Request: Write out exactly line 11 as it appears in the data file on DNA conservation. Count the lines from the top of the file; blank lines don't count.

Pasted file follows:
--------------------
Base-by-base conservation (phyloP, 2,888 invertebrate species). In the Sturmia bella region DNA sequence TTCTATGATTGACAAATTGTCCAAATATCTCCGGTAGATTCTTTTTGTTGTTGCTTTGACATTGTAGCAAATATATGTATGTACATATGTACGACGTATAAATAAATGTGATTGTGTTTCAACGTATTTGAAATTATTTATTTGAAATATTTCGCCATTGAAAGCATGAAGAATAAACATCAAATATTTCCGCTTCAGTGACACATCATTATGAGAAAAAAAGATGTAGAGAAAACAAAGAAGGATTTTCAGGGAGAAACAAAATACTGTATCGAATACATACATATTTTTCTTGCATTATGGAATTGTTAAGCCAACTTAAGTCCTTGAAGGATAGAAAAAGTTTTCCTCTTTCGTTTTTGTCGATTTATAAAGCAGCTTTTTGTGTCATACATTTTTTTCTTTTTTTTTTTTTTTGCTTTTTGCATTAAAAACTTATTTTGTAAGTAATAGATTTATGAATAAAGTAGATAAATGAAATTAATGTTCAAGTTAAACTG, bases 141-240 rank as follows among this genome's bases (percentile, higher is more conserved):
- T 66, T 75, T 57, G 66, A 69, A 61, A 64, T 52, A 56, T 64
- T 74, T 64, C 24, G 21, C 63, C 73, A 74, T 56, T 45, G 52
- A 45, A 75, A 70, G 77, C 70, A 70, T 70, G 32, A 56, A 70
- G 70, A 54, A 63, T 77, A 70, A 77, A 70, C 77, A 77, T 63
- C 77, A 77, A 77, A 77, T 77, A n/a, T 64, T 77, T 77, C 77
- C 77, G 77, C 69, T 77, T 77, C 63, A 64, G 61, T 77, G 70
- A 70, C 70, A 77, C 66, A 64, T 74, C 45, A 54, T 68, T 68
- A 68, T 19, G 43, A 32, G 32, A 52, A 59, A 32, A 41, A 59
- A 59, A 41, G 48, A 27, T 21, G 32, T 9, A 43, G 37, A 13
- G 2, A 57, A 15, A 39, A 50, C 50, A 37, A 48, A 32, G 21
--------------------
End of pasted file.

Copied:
- G 2, A 57, A 15, A 39, A 50, C 50, A 37, A 48, A 32, G 21